Grade departure ‘will not delay BBC licence deal’
The resignation of BBC chairman Michael Grade will not affect the negotiations over the corporation’s licence fee, culture secretary Tessa Jowell has argued.
She admitted the news had “come as a great surprise to everyone” but said the BBC was “bigger than any one person, even a chairman as successful and dominant as Michael”.
Mr Grade quit this morning with immediate effect to become chief executive of ITV – the BBC’s biggest domestic competitor. He had led the corporation for two and a half years.
His resignation is likely to further delay agreement on the new BBC licence fee. Bids for a rise in funding of 2.3 per cent and 1.8 per cent above inflation have both been rejected by the Treasury and negotiations are ongoing.
There are also major structural changes going on at the top of the corporation, with a new trust replacing the board of governors from next year. It will hold to account the new executive board, which has responsibility for day-to-day management of the BBC.
Ms Jowell confirmed she had not yet reached a deal on the bid, but said: “There is no reason why Michael’s resignation should lead to a delay in settling the licence fee.”
But shadow culture secretary Hugo Swire warned that the lack of strong leadership must not compromise the BBC’s independence when bidding for a new funding settlement and deciding other key changes.
“It is critical that robust and independent governance of the corporation is maintained and that the BBC does not become a rudderless ship while the search for a new chairman is carried out,” he said.
He added: “The corporation faces many imminent challenges, such as digital switchover and the new public value test, so we need Tessa Jowell to address these crucial questions on the ongoing governance of the BBC as a matter of urgency.”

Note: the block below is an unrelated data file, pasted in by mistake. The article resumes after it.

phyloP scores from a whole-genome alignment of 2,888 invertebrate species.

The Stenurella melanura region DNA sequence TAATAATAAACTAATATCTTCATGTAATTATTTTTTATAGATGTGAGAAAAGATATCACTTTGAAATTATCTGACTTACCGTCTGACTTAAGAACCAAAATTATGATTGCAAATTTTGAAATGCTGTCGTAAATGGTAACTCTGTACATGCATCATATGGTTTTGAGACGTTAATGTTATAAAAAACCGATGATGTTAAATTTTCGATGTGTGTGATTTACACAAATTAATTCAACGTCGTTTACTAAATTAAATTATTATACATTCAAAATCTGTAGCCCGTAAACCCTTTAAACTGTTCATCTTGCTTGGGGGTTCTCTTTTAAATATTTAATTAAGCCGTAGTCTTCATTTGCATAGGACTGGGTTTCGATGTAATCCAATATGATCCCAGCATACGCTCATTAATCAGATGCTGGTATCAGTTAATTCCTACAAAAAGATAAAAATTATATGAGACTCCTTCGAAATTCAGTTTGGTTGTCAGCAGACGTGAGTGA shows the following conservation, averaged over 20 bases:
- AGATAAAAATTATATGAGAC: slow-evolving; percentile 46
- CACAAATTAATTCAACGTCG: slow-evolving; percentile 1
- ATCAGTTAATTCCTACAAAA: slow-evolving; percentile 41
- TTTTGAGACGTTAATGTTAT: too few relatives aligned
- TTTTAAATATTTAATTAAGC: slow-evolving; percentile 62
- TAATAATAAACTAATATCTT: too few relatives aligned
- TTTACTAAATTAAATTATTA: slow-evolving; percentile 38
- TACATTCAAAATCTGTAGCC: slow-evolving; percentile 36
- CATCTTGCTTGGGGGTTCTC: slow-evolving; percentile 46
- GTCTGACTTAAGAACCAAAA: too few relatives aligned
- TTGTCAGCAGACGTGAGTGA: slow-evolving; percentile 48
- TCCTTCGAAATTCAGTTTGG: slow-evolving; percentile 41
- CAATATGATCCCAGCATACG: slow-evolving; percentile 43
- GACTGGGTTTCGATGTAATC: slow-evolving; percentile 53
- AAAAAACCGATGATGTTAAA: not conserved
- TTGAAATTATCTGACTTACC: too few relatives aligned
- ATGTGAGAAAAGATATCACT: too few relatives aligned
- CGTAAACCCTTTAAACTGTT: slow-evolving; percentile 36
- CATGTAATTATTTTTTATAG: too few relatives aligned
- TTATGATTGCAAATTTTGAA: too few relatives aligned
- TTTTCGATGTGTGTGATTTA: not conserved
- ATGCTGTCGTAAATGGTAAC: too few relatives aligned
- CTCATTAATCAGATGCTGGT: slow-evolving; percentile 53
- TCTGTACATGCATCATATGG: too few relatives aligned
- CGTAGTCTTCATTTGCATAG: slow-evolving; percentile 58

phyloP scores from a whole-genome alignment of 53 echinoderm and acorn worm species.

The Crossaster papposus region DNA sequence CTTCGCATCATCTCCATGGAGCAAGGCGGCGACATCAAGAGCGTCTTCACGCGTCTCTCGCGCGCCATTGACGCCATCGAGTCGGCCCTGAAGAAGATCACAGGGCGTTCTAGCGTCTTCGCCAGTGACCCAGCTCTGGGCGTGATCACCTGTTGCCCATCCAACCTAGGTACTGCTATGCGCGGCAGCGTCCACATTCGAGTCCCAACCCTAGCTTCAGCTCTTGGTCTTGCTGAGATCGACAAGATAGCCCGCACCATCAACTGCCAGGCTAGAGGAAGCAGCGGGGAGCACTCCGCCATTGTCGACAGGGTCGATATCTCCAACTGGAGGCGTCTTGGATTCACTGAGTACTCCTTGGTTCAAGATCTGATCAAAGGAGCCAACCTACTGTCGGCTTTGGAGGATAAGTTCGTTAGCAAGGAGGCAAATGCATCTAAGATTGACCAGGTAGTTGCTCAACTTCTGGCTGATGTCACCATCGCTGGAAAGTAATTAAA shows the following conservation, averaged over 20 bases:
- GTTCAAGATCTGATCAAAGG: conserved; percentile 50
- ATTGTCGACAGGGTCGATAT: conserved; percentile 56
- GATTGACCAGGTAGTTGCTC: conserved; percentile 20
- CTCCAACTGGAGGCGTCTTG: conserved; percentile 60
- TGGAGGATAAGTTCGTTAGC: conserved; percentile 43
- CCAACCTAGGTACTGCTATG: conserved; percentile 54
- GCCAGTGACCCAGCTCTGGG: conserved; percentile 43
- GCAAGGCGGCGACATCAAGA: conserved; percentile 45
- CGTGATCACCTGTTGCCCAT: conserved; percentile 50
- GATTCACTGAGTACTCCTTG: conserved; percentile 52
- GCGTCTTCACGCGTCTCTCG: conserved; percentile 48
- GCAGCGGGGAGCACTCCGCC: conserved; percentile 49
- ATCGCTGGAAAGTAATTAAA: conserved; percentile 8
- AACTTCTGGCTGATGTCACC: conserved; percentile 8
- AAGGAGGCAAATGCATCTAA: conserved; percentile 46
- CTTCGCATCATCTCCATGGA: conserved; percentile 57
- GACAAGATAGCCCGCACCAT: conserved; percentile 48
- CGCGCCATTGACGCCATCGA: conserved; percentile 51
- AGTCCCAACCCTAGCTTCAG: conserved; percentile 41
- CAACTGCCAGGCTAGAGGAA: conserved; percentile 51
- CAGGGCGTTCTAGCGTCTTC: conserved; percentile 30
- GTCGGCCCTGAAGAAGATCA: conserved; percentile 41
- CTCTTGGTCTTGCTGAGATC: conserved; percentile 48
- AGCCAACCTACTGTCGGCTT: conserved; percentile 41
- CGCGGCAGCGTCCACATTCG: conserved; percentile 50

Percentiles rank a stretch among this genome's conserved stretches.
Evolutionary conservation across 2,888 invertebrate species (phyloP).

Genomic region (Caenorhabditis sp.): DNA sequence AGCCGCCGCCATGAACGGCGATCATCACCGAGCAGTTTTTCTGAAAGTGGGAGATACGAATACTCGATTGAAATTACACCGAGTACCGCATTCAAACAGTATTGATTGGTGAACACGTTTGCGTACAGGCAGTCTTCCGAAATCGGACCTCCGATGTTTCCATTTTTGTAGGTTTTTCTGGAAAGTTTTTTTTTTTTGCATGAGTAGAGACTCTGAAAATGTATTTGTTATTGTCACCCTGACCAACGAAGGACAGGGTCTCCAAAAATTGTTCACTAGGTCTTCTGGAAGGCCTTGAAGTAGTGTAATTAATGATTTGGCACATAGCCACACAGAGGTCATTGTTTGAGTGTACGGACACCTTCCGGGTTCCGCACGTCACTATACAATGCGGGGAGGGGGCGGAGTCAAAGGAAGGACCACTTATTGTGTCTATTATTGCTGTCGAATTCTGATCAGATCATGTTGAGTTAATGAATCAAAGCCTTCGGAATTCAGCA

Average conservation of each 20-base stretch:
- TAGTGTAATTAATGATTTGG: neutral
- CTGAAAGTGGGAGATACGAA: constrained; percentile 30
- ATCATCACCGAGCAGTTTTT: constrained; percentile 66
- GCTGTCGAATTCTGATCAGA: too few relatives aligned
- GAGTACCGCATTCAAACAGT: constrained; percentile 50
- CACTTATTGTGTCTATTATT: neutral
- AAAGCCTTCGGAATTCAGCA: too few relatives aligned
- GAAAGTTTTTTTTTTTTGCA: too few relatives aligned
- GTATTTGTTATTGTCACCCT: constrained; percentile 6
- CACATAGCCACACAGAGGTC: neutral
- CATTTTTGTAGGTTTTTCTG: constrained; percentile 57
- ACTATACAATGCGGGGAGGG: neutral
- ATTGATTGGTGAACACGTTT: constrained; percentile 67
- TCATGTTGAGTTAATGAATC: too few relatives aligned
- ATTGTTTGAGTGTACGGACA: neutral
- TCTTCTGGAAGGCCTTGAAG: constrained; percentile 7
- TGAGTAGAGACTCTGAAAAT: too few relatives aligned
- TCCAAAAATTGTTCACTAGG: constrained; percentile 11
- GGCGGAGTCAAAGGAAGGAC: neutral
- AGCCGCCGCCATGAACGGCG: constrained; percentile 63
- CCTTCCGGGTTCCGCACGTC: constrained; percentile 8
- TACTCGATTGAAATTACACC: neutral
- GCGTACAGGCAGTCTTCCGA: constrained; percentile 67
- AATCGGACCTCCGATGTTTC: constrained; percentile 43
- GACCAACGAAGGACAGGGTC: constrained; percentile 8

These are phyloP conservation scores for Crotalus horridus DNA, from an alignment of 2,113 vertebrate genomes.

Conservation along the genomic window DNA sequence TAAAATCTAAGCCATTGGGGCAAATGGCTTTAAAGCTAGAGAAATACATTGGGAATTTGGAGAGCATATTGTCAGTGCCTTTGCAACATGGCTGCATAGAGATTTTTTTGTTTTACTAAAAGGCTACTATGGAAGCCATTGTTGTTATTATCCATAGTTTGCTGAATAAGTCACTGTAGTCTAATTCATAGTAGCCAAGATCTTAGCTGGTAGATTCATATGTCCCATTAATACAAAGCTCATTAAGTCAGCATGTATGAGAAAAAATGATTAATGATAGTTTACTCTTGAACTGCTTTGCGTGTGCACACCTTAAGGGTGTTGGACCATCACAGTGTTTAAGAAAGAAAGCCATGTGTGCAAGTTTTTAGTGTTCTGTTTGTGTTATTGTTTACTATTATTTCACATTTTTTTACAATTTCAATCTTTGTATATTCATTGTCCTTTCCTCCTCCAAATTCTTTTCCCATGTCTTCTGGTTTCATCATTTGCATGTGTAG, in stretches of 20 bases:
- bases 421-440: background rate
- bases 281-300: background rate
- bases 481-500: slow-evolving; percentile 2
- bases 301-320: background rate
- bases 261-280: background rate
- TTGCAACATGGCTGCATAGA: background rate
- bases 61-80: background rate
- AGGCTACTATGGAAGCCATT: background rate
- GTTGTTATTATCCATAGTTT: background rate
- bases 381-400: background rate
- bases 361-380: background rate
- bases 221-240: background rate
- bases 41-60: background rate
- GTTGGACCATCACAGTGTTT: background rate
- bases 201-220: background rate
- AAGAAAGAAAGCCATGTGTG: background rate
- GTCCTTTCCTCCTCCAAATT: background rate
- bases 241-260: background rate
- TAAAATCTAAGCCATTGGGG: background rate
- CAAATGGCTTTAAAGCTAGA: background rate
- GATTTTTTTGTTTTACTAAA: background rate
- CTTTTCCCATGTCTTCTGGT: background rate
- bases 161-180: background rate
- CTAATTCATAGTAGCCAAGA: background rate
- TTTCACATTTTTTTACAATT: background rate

Mr Grade was taken on to steady the corporation after both the chairman, Gavyn Davies, and director general Greg Dyke, left in the wake of the Hutton report. He appointed Mark Thomas as director general.
In a statement, Ms Jowell thanked Mr Grade for his “great contribution” over the past two and a half years, saying he had provided “tremendous leadership at a time of great change at the corporation and I wish him well”.
Emailing BBC staff this morning, Mr Thomas said many people would find Mr Grade’s decision and its timing “surprising” but said he had had helped design a system of governance “that I am confident will stand the test of time”.
Anthony Salz, vice chairman of the board of governors, said: “The board is disappointed [Mr Grade] is moving to ITV, but he leaves behind a BBC that is passionate about and committed to serving the public in new and exciting ways.”
Mr Grade himself insisted that his move to ITV was not motivated by money – although he will be well rewarded in his new role – but by the pull of a new project.
He wrote to staff: “I am off to a new challenge, maybe at 63 my last real job, and hopefully give you a run for your money. That’s how it should be. Look after Auntie, I am sure you won’t need me again. And thank you for having me.”